Tag Archives: calgary public library

Countdown: 2 months to May 14th!

The Calgary Gay History Project is commemorating the 50th anniversary of the decriminalization of homosexuality in Canada with a special event at the New Central Library.

In November 1967, Everett Klippert was sentenced to incarceration for life for being gay by the Supreme Court of Canada. This prompted a very famous quote from then Justice Minister, Pierre Trudeau.

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December 1967: “Take this thing on homosexuality, I think the view we take here is that there’s no place for the state in the bedrooms of the nation, and I think what’s done in private between adults doesn’t concern the Criminal Code.” Source: CBC (click to watch video).

On April 16, 1969, as Prime Minister, Trudeau presented the Criminal Law Amendment Act, (Bill C-150) in the House of Commons. The bill proposed to decriminalize homosexuality and allow abortion and contraception, along with other new regulatory measures on a number of less controversial issues. Debate raged in the House. The tone was rancorous and some Members of Parliament (MPs) were particularly shocking in their remarks.

For example, Calgary MP Eldon Wooliams said: “I do not want to have this kind of debauchery in our nation. I think there is a place for a filibuster. If people tell me to get on with the job, I will say to them: ‘Do you want me to legalize sexual intercourse with the animals of Canada?”

Bill C-150’s third reading passed on May 14th, specifically altering the crimes of gross indecency and buggery in private between two consenting adults aged 21 or older. Thus began a new chapter for the gay rights movement in Canada.

We intend to honour this consequential day in Canadian history! Planning has begun for a special event at the Central Library from 6:30 – 7:45 PM! We are designing an evening which promises to be full of history, theatre, and art. We are also seeking input and participation: if you have an idea for the evening program email us.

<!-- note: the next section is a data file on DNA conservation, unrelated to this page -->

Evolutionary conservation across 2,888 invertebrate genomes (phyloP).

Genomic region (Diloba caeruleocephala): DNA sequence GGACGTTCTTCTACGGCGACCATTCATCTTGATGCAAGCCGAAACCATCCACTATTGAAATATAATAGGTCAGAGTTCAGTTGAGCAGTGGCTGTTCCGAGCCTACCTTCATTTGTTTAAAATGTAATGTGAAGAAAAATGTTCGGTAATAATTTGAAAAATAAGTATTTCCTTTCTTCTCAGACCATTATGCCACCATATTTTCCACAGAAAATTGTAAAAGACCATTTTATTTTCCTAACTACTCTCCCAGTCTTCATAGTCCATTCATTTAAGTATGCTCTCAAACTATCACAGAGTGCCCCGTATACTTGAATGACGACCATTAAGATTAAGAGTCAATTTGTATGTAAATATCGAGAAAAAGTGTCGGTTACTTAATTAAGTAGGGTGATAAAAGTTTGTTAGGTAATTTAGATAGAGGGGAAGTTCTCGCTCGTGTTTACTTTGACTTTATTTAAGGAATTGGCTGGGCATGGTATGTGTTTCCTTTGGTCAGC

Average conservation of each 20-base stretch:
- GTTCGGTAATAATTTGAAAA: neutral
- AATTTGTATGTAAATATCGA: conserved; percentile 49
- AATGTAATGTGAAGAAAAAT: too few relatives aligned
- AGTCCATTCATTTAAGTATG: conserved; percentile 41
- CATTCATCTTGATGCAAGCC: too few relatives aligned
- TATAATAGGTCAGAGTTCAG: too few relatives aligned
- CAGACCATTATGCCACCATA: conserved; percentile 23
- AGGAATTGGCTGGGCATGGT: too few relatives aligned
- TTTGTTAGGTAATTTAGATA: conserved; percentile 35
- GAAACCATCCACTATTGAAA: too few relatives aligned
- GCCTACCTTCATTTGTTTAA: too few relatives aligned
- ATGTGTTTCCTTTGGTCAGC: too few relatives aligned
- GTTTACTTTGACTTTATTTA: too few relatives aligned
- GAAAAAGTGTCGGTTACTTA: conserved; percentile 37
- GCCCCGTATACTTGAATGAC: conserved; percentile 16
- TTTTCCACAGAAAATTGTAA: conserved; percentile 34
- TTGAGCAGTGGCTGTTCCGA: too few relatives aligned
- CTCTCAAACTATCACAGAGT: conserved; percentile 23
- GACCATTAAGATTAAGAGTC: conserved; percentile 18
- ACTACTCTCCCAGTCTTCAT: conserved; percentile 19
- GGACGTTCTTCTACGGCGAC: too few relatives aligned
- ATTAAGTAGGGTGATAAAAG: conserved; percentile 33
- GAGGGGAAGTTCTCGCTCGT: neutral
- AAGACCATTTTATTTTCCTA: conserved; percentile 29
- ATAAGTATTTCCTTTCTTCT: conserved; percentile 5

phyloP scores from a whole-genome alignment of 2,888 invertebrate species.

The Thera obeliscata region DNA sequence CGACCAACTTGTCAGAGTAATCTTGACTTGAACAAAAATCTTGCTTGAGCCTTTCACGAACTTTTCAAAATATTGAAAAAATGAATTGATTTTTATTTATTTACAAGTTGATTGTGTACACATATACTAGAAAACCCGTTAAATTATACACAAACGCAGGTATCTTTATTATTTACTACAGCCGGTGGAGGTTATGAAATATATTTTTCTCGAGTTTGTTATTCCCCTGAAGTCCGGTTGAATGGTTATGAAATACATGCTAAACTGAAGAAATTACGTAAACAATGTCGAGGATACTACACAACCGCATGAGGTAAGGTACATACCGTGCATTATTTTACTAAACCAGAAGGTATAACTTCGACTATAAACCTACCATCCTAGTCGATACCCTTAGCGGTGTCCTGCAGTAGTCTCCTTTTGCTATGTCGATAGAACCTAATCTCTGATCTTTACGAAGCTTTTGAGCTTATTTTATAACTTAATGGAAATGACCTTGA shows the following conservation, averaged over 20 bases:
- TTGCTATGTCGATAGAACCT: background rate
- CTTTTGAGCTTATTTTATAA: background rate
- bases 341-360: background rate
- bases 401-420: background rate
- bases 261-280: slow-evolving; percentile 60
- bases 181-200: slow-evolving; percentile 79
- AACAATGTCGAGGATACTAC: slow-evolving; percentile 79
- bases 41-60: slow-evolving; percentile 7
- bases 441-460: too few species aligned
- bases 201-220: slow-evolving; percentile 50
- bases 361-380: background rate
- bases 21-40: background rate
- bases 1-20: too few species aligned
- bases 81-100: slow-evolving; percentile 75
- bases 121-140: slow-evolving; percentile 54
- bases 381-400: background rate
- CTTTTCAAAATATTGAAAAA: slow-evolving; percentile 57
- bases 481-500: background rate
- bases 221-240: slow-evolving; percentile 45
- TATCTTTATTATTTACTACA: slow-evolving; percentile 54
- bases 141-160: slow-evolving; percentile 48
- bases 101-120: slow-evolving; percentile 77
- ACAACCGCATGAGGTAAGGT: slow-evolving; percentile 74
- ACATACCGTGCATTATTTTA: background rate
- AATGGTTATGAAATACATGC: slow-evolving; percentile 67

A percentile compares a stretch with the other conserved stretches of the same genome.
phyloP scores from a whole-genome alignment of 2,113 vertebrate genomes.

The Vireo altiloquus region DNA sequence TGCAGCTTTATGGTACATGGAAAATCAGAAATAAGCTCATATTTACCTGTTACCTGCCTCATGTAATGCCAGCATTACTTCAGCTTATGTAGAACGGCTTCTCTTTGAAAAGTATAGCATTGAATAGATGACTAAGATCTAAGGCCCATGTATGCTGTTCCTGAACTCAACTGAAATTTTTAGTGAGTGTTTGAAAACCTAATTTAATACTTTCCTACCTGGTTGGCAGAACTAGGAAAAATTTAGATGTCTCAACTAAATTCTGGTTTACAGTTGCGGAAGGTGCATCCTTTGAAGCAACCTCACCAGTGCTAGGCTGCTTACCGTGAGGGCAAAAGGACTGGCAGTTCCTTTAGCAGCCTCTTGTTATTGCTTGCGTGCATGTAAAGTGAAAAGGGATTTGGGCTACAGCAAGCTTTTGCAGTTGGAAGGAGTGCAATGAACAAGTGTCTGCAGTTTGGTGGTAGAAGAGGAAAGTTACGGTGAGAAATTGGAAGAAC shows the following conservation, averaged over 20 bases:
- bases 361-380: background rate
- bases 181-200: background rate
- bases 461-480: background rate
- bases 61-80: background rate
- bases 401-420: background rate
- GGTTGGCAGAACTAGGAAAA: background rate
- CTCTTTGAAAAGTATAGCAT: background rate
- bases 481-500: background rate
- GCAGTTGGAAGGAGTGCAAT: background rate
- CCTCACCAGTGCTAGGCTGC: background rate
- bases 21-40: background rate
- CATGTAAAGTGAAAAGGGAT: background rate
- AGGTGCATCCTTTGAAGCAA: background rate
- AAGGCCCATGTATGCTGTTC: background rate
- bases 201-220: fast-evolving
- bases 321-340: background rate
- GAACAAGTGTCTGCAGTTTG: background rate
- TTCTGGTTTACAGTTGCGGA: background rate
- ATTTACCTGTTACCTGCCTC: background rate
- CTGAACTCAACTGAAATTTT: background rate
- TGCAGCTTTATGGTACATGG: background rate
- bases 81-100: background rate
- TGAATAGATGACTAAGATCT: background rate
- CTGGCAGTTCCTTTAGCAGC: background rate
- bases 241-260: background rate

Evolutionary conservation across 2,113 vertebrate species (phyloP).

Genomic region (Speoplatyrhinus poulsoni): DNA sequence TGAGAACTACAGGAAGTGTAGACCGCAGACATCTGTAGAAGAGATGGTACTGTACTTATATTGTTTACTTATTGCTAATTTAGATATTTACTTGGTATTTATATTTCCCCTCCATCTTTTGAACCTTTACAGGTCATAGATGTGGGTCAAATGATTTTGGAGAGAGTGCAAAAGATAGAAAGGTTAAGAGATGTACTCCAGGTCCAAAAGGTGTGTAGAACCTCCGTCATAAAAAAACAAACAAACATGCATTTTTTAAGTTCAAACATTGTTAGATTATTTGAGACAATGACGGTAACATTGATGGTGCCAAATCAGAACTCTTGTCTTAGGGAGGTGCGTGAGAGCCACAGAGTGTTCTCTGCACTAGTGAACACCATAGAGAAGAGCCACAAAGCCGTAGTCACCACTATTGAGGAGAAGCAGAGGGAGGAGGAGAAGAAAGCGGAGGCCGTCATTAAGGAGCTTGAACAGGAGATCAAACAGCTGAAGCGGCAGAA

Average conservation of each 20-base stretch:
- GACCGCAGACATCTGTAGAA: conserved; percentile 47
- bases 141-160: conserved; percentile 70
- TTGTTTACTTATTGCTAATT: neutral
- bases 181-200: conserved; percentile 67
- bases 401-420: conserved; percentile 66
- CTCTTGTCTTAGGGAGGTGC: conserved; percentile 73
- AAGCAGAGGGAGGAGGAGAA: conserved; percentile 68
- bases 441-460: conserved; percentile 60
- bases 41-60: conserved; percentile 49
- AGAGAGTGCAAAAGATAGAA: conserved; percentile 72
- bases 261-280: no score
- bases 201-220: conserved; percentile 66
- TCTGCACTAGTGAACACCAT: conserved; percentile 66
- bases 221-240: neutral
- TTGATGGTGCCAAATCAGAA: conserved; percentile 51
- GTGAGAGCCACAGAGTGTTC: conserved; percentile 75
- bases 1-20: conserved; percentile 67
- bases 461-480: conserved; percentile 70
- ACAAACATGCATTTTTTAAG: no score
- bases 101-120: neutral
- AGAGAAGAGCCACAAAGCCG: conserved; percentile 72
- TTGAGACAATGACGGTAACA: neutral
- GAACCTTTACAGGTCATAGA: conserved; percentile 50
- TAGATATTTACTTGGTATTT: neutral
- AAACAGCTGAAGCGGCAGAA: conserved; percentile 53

Celebrate Freedom: see you on May 14th!

{KA}

Launched @calgarylibrary

Thanks to everyone who came out to the Our Past Matters book launch last night at the New Central Library. It was quite a full house and quite an evening. The library’s Rosemary Griebel, before she introduced me, advised me to savour every moment: “you only have your first book launch once.” It was good advice, and I felt so proud and honoured to present my work.

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Calgarians come out for history! Photo: Noel Begin

We also screened Laura O’Grady’s Gross Indecency: The Everett Klippert Story, to large applause. Afterward, we floated the idea of a gay history feature film – stay tuned!

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Book signing fatigue? No, it was a delight. Photo: Laura O’Grady

People have been asking where to buy the book now that it is out. Shelf Life Books, one of Calgary’s finest independent bookstores, has it. As we add more booksellers we will let you know. Next week, you will also be able to buy it online through the Calgary Gay History Project Website.

Thank you, Calgary for coming out yesterday!

{KA}

 

 

Special day today!

Fifty years ago today, Calgary’s gay community had its self-described first “public” function. It was reported that on Halloween 1968, “about 100 nervous Gays showed dressed to the nines” at the Highland Golf and Country Club. This event, gave those anxious organizers courage to start the first gay clubs in the city.

Today, I just received the keys to my office on the top floor of the New Central Library. The building brought tears to my eyes and took my breath away. What an honour to be appointed as its first Historian in Residence. It is astounding to me that in fifty years we have come so far as a community – from hidden and underground to lofty and visible.

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Book Cover Image: Club Carousel Woodcut by Calgary Artist Lisa Brawn

Additionally, Our Past Matters: Stories of Gay Calgary has gone to the printers. We expect it to be here in three weeks! We are sorting out the book launch currently (more details to come), but soon you will be able to read it (finally)!

Thank you for your patience in the book writing process. So much has happened with the Calgary Gay History Project in the last four years that informed the final text. I hope you will find it was worth the wait.

{KA}